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Wednesday, 06 March 2013 12:57

Every Hill Needs Some Heroes Featured

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 ...and Sam Boice is one of ours!  Working at a ski hill can be thankless and cold. Many jobs are hardly glamorous, parking one of them. Try telling someone who wants to park in the loading zone she can’t or that plum spot, the one right by the lodge, isn’t available. But Sam Boice has turned the work into something else entirely, something like a calling. It’s still cold (and he’s there even when it’s 5 degrees with a wind-chill 10 degrees colder) but he’s transformed the job into something warm and welcoming. He’s my hero at the mountain, kind and generous and always with a smile. You can see it even with the balaclava on (it’s in the crinkle of his eyes). He knew my name long before I knew his, and because he’s often the first person you meet on the hill, he sets the tone for the day. He also sees the full realm of human behavior – or, at least, the lengths people will go to for first tracks on a powder day. And, the job has more to it than his smile. It’s literally changed how he sees the world. Here's my Q&A with him where he reveals his secrets from surviving the cold to getting people to put their clothes on... 




Platty: This always seems to me the hardest job at the mountain, but you are always so kind and cheerful as you greet people. How do you manage to be so nice and inviting?

SB: It can be the hardest or the easiest, depends on how you look at it.  I choose to look at it as an opportunity to talk with everyone. And being inviting, that's my job, that's what is expected of me. I'm the first and usually the last person customers see and interact with at Platty. 

Platty: Indeed, you’re the one guiding them into the loading zone to pick up their stuff – or to back out of their spaces).

SB: It all starts before people even get out of their cars. I want to make sure customers know we do things differently at Platty. We value them. In order to do the job well, you really just need to be on your toes all the time.  Always scanning what's going on and keep the traffic moving.

Platty: So has that part of the job – that awareness – changed how you look at things? I remember learning that Manchester United, the British soccer team, has a vision specialist who helps players use the peripheral vision better, so I imagine your peripheral vision is better than mine. Have you noticed it improving? And how do you manage to keep an eye on everything? I feel like you see my car appear before I even get there – it's not like there aren't a bunch of silver SUVs in the lot...

SB: Yes, my peripheral vision has definitely improved, so has my hearing to some degree. What I mean is I can usually hear a car coming long before I can see it on the road. The sound travels up the valley, so I know I need to be prepared.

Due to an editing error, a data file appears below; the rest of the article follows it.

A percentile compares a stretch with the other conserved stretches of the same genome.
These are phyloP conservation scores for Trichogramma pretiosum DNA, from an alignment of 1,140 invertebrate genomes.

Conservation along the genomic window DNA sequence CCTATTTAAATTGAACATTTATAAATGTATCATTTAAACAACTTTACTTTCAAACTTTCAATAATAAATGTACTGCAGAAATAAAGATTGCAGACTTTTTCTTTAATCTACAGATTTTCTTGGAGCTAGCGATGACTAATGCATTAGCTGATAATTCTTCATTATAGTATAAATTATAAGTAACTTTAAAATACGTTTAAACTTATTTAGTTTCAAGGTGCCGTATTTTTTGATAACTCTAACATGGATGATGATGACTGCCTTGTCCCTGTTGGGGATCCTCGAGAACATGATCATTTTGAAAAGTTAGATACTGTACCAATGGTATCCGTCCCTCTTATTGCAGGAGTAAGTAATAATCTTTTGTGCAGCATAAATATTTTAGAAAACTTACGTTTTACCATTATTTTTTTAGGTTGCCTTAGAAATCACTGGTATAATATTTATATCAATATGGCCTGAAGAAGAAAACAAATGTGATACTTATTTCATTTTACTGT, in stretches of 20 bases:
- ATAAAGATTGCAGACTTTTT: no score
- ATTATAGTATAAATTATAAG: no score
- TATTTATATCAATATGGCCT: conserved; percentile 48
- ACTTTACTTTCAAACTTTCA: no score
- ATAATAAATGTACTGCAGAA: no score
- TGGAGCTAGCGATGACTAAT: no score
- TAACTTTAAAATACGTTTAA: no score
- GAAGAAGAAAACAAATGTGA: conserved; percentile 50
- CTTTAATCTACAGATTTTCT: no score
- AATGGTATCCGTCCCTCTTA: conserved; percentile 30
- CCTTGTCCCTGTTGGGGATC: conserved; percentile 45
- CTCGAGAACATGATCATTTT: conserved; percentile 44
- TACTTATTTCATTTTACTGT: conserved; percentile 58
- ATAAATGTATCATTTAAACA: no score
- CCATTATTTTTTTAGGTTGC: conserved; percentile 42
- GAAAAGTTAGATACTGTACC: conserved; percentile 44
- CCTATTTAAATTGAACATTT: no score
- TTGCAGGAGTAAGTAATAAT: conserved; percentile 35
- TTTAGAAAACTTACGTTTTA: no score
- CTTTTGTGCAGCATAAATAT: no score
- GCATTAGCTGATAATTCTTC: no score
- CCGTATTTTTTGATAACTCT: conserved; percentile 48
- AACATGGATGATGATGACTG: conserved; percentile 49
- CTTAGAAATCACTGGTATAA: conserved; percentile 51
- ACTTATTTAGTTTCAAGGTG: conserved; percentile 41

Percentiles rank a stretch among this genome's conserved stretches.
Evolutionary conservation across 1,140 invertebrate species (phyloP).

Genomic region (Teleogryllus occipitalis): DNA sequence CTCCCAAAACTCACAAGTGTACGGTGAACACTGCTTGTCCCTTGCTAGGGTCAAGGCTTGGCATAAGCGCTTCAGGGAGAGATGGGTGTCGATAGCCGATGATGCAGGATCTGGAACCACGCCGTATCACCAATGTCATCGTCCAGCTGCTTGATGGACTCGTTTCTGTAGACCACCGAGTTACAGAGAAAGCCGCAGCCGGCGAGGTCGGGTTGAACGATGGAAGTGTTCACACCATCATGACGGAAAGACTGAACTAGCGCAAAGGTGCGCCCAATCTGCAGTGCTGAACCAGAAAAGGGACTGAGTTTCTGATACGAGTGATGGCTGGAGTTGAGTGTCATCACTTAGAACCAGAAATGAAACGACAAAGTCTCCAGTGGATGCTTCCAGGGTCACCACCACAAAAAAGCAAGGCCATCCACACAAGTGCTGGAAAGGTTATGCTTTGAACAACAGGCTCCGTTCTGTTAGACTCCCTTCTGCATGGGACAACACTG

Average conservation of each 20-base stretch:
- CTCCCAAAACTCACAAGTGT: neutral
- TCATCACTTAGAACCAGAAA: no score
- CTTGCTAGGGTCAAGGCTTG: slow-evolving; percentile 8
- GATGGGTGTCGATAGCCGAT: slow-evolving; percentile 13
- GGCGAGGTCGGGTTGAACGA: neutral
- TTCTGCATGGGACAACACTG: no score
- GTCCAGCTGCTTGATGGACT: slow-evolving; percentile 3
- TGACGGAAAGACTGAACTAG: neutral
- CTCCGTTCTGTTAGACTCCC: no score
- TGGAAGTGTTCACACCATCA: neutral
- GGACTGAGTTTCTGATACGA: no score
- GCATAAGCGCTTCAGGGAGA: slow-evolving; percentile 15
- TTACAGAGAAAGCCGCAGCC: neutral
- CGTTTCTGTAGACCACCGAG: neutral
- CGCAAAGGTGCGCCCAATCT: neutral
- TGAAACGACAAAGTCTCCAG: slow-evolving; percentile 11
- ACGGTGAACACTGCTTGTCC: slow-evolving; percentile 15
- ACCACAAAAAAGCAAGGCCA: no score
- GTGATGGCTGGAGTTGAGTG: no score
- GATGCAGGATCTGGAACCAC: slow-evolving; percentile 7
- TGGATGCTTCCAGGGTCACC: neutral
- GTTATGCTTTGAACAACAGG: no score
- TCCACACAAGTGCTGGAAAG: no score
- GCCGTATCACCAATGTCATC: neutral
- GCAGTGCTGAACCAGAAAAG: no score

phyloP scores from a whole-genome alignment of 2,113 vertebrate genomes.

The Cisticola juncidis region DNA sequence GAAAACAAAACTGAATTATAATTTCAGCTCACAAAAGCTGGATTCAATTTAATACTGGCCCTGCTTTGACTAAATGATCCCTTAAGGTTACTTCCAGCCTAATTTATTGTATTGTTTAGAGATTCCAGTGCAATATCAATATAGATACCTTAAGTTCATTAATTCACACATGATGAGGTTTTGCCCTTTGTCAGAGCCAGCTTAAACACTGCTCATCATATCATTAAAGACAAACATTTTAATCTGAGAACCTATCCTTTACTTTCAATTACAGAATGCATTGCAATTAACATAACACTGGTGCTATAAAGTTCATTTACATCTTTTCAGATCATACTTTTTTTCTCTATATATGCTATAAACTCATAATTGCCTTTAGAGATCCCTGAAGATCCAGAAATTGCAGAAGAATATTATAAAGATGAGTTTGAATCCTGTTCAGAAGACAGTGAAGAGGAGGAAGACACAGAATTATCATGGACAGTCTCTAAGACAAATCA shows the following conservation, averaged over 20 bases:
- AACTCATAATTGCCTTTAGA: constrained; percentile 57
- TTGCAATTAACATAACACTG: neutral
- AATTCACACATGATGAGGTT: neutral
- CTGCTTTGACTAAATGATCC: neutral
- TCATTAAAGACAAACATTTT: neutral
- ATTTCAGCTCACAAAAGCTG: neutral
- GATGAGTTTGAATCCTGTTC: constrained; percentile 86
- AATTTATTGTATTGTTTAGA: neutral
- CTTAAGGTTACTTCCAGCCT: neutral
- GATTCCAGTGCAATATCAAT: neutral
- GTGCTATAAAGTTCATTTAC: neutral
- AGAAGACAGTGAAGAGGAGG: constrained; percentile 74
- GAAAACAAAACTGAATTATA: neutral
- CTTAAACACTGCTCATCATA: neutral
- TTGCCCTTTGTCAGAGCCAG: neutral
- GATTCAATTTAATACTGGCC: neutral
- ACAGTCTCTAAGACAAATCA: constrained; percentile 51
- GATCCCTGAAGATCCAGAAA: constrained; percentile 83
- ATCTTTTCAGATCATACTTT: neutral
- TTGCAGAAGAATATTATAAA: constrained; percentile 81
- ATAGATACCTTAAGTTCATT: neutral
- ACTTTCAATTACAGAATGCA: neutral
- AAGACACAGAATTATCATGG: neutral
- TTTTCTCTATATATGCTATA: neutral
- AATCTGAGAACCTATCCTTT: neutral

Also, my attention to "movement" has increased, whether it’s from people walking in and out of the parking lots or from cars coming and going. As soon as I detect any movement, my attention is directed that way so I always know what's going on. Or, at least I try to, and often I’ll associate people with their cars. I keep a mental inventory of vehicles as they come and go.  As creatures of habit, those who are "regulars" usually come and go around the same time, which also helps me identify customers. 

Platty: How do you handle grumpy folks who might want to park where they shouldn't?

SB: Humor! I try to make everyone laugh and joke around with them.  It usually loosens up the grumpy people.

Platty: Why do you do the job? I mean it’s outside and cold – and you’re not skiing…

SB: Really, I have fun with it, and it comes naturally to me. More importantly, I do it because Platty needs it and I believe 100% in what everyone is trying to accomplish on the mountain. Being a smaller, family-owned and operated business, we have to stand out, we have to do things a little differently.

Platty: What was the coldest day you worked?

SB: I couldn't even tell you. I try not to pay attention to the temperature.  Once I have that number in my head, I will start to feel cold.

Platty: How do you dress for the cold?

SB: I typically wear three layers:  Thermals, jeans & Carhartts on bottom and thermal shirt, turtleneck and my Platty Avalanche jacket on top.  I have a great pair of insulated boots (from when I was in the military) and good wool socks.

Platty: It is all about the socks isn’t it?

SB: I also always have a couple of extra layers in my car just in case….

Platty: Any advice for reversing in tight spaces? I always get very unnerved and that center row of cars on the top level...

SB: Yes, watch me.  I will guide you into a space.

Platty: What is your weirdest interaction with a customer?

SB: I’d have to say it was when I had asked someone to dress their kids inside the lodge and not in the loading zone. They thought I was picking on them…  

Platty: And your best?

SB: People baking me bread and cookies.

Platty: Oooh, that’s a good idea. What’s your favorite?

SB: Or buying me coffee and hot cocoa. Of course, the occasional flirtatious interaction with a beautiful woman. After all, I am a single guy!

Platty: Didn't a car once go over the side a few years ago?

SB: I've been told a story that a few years ago someone forgot to put their car in park and it did go over the bank.

Platty: What's the funniest thing you've seen in the car park?

SB: Maybe it isn't that funny, but I always get a kick at how nervous people are parking on the edge of the cliff.  I mean, I'm there directing you, I won't let you go over.


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